The Pandit, the pundits and the bandits

The IPCC got another knock
recently, perhaps from an unexpected corner. In its 2007 report, the predictions for the Himalayan glaciers indicated that they would entirely disappear by 2035.

In late 2009, at the request of his government, the Indian geologist V.K. Rania (retired) looked into this, and concluded in a White Paper that glaciers (in the Himalayas and elsewhere) advanced and retreated irregularly over the past 150 years, with no direct connection to world heating or cooling.

Meanwhile, this revealed the following version of ”peer review”within the IPCC (a k a the International Politically Correct Conundrum):

– the claim in respect to Himalayan glaciers was lifted from a 2005 report from the World Wildlife Fund
– upon request, the WWF responded that this originated in a quote from an article in the New Science Journal
– but the author of the article, Dr. Hasnain (now head of glaciology at the The Energy and Resources Institute in New Delhi) denied having made such a statement.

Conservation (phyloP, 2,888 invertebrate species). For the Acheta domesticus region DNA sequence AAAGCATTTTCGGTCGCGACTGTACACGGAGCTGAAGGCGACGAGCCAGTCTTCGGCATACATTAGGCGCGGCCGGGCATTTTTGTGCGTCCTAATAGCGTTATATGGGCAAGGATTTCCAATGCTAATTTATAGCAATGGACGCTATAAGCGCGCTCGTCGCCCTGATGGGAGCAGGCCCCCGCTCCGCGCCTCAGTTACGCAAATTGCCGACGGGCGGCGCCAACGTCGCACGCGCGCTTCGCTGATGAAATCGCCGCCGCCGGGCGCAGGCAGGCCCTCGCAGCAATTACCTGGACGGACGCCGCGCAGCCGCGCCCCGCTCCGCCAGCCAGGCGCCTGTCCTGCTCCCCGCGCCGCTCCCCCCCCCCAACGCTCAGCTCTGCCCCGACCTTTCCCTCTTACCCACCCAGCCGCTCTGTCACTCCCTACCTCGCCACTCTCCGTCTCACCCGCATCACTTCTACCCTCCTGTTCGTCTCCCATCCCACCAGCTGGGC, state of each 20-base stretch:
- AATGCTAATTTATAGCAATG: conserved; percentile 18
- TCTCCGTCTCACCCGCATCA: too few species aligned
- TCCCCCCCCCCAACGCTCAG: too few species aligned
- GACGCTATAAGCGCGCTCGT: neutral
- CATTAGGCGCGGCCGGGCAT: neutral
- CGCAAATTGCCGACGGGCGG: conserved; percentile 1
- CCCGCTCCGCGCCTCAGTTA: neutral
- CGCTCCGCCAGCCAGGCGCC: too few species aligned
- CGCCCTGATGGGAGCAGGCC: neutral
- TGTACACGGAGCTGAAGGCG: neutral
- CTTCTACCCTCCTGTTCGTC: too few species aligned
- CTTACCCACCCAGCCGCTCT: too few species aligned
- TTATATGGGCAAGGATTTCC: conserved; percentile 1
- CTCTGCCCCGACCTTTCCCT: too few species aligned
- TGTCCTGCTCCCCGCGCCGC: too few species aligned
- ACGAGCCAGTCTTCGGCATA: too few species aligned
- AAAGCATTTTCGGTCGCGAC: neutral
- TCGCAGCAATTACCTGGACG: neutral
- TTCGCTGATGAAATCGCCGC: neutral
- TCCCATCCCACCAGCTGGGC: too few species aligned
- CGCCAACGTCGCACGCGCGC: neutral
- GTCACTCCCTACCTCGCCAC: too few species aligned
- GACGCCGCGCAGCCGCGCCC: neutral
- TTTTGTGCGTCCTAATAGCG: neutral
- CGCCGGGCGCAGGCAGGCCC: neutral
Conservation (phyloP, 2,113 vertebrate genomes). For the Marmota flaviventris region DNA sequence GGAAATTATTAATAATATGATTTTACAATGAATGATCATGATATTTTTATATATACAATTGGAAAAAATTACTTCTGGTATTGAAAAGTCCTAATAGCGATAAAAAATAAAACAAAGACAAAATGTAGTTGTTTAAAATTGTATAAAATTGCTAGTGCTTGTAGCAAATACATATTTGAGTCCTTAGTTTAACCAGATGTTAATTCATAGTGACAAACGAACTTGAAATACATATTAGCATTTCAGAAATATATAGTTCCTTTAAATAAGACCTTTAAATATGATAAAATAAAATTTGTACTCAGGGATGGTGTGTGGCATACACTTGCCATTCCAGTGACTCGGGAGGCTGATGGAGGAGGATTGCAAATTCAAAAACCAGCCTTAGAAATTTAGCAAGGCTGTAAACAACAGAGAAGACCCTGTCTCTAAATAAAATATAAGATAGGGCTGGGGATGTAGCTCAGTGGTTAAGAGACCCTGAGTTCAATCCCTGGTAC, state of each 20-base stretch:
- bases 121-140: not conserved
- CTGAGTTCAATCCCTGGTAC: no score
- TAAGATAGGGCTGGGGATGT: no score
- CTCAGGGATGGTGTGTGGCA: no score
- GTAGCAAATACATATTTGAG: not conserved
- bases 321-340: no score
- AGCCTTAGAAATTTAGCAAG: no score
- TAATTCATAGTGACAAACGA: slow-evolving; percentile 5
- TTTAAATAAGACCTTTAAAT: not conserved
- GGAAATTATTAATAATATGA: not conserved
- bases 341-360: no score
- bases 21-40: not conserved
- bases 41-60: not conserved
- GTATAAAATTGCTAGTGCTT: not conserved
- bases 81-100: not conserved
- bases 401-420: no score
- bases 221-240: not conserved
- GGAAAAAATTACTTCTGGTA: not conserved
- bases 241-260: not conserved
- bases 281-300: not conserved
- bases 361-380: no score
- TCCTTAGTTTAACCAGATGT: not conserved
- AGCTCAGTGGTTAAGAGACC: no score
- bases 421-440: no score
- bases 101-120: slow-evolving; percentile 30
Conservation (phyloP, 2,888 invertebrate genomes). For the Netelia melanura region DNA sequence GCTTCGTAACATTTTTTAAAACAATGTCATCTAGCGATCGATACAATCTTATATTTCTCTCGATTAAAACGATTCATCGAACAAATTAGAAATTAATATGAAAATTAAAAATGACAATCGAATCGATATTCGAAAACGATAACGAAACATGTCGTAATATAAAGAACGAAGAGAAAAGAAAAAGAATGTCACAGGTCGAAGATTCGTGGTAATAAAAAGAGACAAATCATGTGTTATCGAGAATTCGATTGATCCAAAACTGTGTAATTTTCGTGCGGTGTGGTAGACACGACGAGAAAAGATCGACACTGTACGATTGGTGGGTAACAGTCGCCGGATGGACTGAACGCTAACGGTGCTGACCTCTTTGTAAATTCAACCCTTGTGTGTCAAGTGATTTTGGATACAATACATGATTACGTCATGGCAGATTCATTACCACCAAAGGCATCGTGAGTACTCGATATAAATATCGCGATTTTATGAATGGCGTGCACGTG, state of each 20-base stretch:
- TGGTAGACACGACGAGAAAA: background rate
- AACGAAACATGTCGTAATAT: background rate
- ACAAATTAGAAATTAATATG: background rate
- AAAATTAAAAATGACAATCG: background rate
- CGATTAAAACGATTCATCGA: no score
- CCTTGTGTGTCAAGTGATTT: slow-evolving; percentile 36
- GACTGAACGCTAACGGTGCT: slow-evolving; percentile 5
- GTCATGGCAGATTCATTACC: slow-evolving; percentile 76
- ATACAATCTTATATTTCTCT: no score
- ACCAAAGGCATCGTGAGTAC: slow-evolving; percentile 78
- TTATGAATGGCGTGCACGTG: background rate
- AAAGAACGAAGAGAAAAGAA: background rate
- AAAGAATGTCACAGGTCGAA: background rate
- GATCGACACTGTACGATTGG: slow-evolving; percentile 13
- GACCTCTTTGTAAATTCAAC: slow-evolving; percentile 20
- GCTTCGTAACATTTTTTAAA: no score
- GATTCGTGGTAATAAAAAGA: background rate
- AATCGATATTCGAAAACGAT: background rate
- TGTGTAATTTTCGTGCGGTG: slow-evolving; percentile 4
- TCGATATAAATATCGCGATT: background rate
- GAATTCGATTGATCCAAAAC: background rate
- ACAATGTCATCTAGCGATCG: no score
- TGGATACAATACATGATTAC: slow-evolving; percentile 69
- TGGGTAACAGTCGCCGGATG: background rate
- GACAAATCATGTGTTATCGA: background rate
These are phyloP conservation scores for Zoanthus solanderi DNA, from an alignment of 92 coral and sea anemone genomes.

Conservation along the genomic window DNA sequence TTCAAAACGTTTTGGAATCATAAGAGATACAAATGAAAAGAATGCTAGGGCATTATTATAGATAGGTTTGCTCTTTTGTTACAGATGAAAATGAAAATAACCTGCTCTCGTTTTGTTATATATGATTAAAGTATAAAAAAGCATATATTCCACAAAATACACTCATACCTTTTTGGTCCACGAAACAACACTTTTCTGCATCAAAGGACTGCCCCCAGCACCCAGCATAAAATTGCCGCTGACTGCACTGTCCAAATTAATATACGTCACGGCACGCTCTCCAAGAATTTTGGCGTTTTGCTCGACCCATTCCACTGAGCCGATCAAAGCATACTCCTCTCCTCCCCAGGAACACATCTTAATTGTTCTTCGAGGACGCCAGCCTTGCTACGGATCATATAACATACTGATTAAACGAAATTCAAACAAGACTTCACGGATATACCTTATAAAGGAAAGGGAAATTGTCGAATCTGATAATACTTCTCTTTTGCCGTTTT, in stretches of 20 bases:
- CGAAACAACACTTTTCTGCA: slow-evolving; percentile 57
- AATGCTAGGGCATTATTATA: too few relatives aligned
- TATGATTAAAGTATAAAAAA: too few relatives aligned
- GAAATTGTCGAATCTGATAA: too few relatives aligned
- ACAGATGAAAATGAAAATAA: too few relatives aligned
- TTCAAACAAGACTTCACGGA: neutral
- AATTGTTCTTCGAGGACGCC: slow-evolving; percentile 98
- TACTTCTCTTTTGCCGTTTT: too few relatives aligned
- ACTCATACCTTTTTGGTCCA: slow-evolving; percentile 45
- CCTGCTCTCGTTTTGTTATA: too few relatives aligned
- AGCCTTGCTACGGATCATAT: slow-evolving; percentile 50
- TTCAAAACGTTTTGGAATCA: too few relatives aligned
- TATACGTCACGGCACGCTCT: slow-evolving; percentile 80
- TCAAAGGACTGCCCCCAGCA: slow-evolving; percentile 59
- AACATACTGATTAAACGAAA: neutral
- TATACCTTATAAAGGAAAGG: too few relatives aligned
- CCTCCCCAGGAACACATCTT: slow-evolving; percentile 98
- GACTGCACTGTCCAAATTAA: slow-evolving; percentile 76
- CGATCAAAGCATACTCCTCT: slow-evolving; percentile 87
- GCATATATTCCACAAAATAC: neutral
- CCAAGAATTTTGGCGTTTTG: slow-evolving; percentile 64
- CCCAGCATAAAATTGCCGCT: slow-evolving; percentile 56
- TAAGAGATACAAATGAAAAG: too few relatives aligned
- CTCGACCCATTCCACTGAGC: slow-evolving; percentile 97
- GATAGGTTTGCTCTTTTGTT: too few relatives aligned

However, IPCC Chair Pachauri reacted by saying the report was an ”extremely arrogant statement”, dismissing it as ”school boy science”.

Two queries: first, how could admitting to uncertainty be considered arrogant? Second, if this is ”school boy science”, why should the great IPPChief take any notice at all? Further, unlike Pachauri, Rania is a scientist with solid on-site experience in empirical observation of Himalayan glacier development for some 35 years.

Maybe IPCC should contemplate having recourse to such people, rather than scientists trained to follow the leader?

Also, here is a piece from the Spectator, pointing out how the blogosphere makes a difference in spotting inaccuracies and untruths ahead of mainstream media.

Photos: freedigitalphotos


About the Author: Jacob Arfwedson

Jacob Arfwedson first worked on environmental issues with the ICREI (Paris) in the early 1990s ( He has published extensively on various free market issues, working with some 20 think tanks in Europe and the US for the past 20 years. He received his MA from the Catholic University of Paris before studying at the Catholic University of America (Timbro Capitol Fellowship). His articles have been published by the Wall Street Journal, the Financial Times, le Figaro and AGEFI Switzerland.